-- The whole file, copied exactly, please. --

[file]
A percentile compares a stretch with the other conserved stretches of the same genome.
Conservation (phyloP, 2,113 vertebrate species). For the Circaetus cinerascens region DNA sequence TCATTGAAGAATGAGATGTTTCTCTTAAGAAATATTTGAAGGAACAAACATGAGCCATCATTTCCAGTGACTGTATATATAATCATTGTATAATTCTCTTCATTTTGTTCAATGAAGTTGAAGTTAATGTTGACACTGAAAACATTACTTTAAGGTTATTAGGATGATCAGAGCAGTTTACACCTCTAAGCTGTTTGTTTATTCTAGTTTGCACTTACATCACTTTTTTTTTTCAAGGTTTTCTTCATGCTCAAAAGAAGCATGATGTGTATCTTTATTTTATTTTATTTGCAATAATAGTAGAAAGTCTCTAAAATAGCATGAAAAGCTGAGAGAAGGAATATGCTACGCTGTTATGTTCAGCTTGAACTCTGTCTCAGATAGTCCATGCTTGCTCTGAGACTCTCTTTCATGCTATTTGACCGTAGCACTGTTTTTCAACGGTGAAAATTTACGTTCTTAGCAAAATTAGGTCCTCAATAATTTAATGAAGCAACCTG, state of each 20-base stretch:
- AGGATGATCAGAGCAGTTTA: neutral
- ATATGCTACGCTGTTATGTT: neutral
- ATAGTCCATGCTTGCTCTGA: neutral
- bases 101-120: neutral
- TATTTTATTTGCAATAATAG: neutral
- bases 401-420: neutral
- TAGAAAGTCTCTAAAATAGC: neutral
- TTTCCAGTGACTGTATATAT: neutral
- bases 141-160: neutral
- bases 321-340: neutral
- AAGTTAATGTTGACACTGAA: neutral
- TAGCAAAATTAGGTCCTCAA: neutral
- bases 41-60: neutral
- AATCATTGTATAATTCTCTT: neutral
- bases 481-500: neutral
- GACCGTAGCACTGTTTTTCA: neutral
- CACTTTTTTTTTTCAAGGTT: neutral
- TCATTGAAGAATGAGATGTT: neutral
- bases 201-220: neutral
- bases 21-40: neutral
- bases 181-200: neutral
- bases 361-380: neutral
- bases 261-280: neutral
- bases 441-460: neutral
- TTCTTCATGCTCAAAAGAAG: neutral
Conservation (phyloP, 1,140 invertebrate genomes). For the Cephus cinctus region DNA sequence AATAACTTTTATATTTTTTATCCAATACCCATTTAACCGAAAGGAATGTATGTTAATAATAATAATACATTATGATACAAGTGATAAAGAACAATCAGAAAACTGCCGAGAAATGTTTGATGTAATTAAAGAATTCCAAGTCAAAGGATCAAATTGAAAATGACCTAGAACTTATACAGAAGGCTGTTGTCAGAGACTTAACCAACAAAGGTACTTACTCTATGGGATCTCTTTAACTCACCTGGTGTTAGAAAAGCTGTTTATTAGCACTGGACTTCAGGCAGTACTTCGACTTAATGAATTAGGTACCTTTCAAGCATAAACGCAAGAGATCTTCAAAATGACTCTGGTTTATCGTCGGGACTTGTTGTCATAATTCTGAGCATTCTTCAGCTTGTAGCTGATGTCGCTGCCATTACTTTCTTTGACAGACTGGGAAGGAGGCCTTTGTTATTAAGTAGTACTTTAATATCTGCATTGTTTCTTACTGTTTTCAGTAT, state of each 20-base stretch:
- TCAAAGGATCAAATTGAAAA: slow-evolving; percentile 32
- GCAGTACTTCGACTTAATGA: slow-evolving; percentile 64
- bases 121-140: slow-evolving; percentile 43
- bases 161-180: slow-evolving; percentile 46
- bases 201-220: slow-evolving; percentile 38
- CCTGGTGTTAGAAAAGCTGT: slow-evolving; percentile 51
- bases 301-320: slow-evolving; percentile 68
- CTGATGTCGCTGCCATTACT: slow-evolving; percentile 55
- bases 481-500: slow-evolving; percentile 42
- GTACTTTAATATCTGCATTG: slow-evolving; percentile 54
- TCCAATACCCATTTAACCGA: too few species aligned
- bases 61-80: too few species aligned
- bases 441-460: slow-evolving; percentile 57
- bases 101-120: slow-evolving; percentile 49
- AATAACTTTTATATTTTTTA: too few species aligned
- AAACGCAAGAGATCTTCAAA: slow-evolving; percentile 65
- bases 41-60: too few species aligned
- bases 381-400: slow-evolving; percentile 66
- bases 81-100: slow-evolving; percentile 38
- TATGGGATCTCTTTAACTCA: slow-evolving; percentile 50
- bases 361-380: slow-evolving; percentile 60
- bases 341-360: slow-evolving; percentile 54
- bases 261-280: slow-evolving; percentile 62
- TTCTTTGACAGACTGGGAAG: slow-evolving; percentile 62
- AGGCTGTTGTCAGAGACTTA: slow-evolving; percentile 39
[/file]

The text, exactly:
A percentile compares a stretch with the other conserved stretches of the same genome.
Conservation (phyloP, 2,113 vertebrate species). For the Circaetus cinerascens region DNA sequence TCATTGAAGAATGAGATGTTTCTCTTAAGAAATATTTGAAGGAACAAACATGAGCCATCATTTCCAGTGACTGTATATATAATCATTGTATAATTCTCTTCATTTTGTTCAATGAAGTTGAAGTTAATGTTGACACTGAAAACATTACTTTAAGGTTATTAGGATGATCAGAGCAGTTTACACCTCTAAGCTGTTTGTTTATTCTAGTTTGCACTTACATCACTTTTTTTTTTCAAGGTTTTCTTCATGCTCAAAAGAAGCATGATGTGTATCTTTATTTTATTTTATTTGCAATAATAGTAGAAAGTCTCTAAAATAGCATGAAAAGCTGAGAGAAGGAATATGCTACGCTGTTATGTTCAGCTTGAACTCTGTCTCAGATAGTCCATGCTTGCTCTGAGACTCTCTTTCATGCTATTTGACCGTAGCACTGTTTTTCAACGGTGAAAATTTACGTTCTTAGCAAAATTAGGTCCTCAATAATTTAATGAAGCAACCTG, state of each 20-base stretch:
- AGGATGATCAGAGCAGTTTA: neutral
- ATATGCTACGCTGTTATGTT: neutral
- ATAGTCCATGCTTGCTCTGA: neutral
- bases 101-120: neutral
- TATTTTATTTGCAATAATAG: neutral
- bases 401-420: neutral
- TAGAAAGTCTCTAAAATAGC: neutral
- TTTCCAGTGACTGTATATAT: neutral
- bases 141-160: neutral
- bases 321-340: neutral
- AAGTTAATGTTGACACTGAA: neutral
- TAGCAAAATTAGGTCCTCAA: neutral
- bases 41-60: neutral
- AATCATTGTATAATTCTCTT: neutral
- bases 481-500: neutral
- GACCGTAGCACTGTTTTTCA: neutral
- CACTTTTTTTTTTCAAGGTT: neutral
- TCATTGAAGAATGAGATGTT: neutral
- bases 201-220: neutral
- bases 21-40: neutral
- bases 181-200: neutral
- bases 361-380: neutral
- bases 261-280: neutral
- bases 441-460: neutral
- TTCTTCATGCTCAAAAGAAG: neutral
Conservation (phyloP, 1,140 invertebrate genomes). For the Cephus cinctus region DNA sequence AATAACTTTTATATTTTTTATCCAATACCCATTTAACCGAAAGGAATGTATGTTAATAATAATAATACATTATGATACAAGTGATAAAGAACAATCAGAAAACTGCCGAGAAATGTTTGATGTAATTAAAGAATTCCAAGTCAAAGGATCAAATTGAAAATGACCTAGAACTTATACAGAAGGCTGTTGTCAGAGACTTAACCAACAAAGGTACTTACTCTATGGGATCTCTTTAACTCACCTGGTGTTAGAAAAGCTGTTTATTAGCACTGGACTTCAGGCAGTACTTCGACTTAATGAATTAGGTACCTTTCAAGCATAAACGCAAGAGATCTTCAAAATGACTCTGGTTTATCGTCGGGACTTGTTGTCATAATTCTGAGCATTCTTCAGCTTGTAGCTGATGTCGCTGCCATTACTTTCTTTGACAGACTGGGAAGGAGGCCTTTGTTATTAAGTAGTACTTTAATATCTGCATTGTTTCTTACTGTTTTCAGTAT, state of each 20-base stretch:
- TCAAAGGATCAAATTGAAAA: slow-evolving; percentile 32
- GCAGTACTTCGACTTAATGA: slow-evolving; percentile 64
- bases 121-140: slow-evolving; percentile 43
- bases 161-180: slow-evolving; percentile 46
- bases 201-220: slow-evolving; percentile 38
- CCTGGTGTTAGAAAAGCTGT: slow-evolving; percentile 51
- bases 301-320: slow-evolving; percentile 68
- CTGATGTCGCTGCCATTACT: slow-evolving; percentile 55
- bases 481-500: slow-evolving; percentile 42
- GTACTTTAATATCTGCATTG: slow-evolving; percentile 54
- TCCAATACCCATTTAACCGA: too few species aligned
- bases 61-80: too few species aligned
- bases 441-460: slow-evolving; percentile 57
- bases 101-120: slow-evolving; percentile 49
- AATAACTTTTATATTTTTTA: too few species aligned
- AAACGCAAGAGATCTTCAAA: slow-evolving; percentile 65
- bases 41-60: too few species aligned
- bases 381-400: slow-evolving; percentile 66
- bases 81-100: slow-evolving; percentile 38
- TATGGGATCTCTTTAACTCA: slow-evolving; percentile 50
- bases 361-380: slow-evolving; percentile 60
- bases 341-360: slow-evolving; percentile 54
- bases 261-280: slow-evolving; percentile 62
- TTCTTTGACAGACTGGGAAG: slow-evolving; percentile 62
- AGGCTGTTGTCAGAGACTTA: slow-evolving; percentile 39